Opening Netscape 6 is more like watching a commercial than using a browser. From the start, it tries to mediate between the user and the Web.

As the software guides the user through the wilds of cyberspace, the path coincidentally detours first through the Web sites of Netscape's corporate partners. For users who know where they want to go and would like to get there faster, this is irrelevant and annoying.

First the user is invited to 'activate' the software by registering with Netscape'an unnecessary process that's presented as a requirement. Then the default home page opens at, which immediately sends a cookie. The user's life as a heavily tracked customer has begun; numerous cookies are stored before voluntary browsing can even start.

Going through the activation ties the Netscape browser closely into the user's personal data. Someone who isn't sharp-eyed enough to uncheck the 'Send me info!' box can count on spam in the mailbox.

Internet Explorer 5.0 for the Mac, which is a little faster and more stable than earlier releases, looks quite different from the Microsoft Windows version.

There's plenty of spam already on the screen. A panel at the left side called My Sidebar dumps a bunch of clickable tabs, and every time Netscape starts up, the tabs download Web pages. Although Netscape is careful to say Version 6 hasn't been tuned for performance, this single factor makes downloading anything with the Netscape browser very, very slow, as it's already requesting pages to fill the sidebar.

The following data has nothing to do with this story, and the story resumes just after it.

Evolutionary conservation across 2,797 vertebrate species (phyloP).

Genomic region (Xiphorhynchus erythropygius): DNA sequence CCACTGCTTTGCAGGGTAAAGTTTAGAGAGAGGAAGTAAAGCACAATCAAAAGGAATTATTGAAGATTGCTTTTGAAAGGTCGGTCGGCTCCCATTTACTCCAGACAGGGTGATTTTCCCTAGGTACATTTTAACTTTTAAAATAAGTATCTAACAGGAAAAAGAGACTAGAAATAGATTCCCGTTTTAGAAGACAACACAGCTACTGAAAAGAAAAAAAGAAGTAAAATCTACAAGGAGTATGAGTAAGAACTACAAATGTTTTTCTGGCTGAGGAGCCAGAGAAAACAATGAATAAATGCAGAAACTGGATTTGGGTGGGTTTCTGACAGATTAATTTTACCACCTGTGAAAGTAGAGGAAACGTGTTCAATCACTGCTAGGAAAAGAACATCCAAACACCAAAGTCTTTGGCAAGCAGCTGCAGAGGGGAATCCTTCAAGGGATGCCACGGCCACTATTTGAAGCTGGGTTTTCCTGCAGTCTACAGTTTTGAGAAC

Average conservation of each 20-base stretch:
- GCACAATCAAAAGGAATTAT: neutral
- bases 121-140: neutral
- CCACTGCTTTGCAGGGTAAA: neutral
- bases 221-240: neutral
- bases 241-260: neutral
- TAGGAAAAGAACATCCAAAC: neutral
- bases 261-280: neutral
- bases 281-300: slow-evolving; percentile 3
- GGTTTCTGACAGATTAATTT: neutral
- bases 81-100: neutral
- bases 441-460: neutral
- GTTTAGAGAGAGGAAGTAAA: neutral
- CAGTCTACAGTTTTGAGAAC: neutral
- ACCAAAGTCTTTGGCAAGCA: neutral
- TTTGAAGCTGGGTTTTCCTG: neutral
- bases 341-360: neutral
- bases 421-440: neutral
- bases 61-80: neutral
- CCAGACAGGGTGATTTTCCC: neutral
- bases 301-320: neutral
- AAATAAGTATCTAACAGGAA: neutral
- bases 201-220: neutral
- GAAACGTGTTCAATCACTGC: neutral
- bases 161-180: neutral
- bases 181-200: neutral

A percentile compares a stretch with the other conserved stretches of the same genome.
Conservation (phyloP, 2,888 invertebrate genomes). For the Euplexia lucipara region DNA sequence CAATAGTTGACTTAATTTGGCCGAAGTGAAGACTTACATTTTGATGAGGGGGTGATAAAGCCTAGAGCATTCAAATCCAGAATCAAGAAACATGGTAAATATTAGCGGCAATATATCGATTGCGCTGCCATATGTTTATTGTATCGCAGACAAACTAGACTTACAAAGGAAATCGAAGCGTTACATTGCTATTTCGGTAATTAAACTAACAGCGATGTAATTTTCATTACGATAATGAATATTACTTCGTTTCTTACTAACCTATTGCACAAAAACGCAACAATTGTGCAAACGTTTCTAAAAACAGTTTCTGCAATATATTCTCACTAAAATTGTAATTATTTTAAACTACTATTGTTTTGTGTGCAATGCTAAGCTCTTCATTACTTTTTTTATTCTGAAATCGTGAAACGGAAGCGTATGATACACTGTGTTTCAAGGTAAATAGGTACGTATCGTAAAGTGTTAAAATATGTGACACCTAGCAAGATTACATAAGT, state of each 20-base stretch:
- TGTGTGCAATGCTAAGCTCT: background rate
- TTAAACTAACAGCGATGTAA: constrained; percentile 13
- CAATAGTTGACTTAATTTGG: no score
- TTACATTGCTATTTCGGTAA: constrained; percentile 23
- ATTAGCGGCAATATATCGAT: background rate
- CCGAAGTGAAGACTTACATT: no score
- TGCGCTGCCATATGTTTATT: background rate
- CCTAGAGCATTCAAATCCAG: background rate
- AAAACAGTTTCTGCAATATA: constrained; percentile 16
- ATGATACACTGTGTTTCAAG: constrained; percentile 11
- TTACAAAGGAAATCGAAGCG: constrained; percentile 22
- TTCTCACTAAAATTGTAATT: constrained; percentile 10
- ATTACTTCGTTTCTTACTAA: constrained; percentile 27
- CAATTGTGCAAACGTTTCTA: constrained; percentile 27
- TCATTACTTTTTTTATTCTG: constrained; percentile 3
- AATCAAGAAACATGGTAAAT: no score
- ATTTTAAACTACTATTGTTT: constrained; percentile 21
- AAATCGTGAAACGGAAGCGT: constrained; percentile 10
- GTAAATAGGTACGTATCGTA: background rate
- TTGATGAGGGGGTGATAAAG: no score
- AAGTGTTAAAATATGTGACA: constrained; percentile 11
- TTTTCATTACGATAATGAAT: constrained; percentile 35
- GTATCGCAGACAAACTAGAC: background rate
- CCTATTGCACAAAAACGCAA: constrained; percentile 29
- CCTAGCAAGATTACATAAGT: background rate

Worse, the menus are both redundant and inconsistent.

For example, there's a Business and Finance folder built into the bookmarks, a separate Business tab at the bottom of the screen with different links, a Personal Finance channel in the Channels tab and a Stocks tab in the sidebar.

Similarly, there's a News tab in the sidebar, a News Channel, a News and Sports folder in the bookmarks, a Sports link under Free Time, a Market News link and a sidebar tab devoted to news site, It's the clearest illustration we have ever seen of information overload.

It's possible to customize the interface somewhat by deleting tabs from the sidebar, for example, or adding new tabs. But guess what? The sidebar never goes away.

Netscape boasts of its new rendering engine for displaying Web sites, but on the Mac, the dialog boxes have ugly, tiny text. Common Mac shortcuts such as Apple-F for the Find function aren't available. Preferences include options for the mouse wheel, which unfortunately is still a rarity in the Mac world.

Under Windows, Netscape 6 isn't much better. It doesn't feel native, it just looks and feels like a Web page itself.